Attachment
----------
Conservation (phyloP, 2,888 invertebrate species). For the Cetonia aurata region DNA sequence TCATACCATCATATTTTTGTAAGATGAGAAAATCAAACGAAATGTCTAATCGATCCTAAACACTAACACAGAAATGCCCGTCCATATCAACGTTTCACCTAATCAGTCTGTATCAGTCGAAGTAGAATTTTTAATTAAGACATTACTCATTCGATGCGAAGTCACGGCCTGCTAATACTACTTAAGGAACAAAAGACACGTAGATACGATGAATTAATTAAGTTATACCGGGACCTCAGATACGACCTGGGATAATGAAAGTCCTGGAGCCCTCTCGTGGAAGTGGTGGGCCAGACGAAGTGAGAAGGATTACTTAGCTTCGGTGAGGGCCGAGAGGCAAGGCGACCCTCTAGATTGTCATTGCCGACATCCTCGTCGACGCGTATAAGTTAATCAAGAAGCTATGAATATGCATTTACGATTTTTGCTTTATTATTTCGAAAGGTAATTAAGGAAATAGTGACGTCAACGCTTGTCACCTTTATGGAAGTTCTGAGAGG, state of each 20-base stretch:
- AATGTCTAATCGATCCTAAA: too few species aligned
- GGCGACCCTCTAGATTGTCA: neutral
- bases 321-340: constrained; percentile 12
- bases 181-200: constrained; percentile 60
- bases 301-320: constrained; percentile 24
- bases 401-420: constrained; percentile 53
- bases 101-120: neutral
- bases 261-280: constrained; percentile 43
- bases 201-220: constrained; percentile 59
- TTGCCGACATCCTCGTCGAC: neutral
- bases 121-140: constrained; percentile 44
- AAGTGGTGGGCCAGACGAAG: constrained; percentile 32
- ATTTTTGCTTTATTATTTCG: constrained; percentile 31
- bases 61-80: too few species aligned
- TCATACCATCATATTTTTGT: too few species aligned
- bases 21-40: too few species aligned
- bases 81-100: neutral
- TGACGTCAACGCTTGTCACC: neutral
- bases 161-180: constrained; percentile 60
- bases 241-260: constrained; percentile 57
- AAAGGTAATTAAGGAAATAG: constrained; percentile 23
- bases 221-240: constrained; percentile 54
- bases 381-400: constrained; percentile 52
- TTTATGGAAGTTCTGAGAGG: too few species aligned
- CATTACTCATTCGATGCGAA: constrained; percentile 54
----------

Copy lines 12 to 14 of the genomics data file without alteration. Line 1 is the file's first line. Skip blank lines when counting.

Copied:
- bases 121-140: constrained; percentile 44
- AAGTGGTGGGCCAGACGAAG: constrained; percentile 32
- ATTTTTGCTTTATTATTTCG: constrained; percentile 31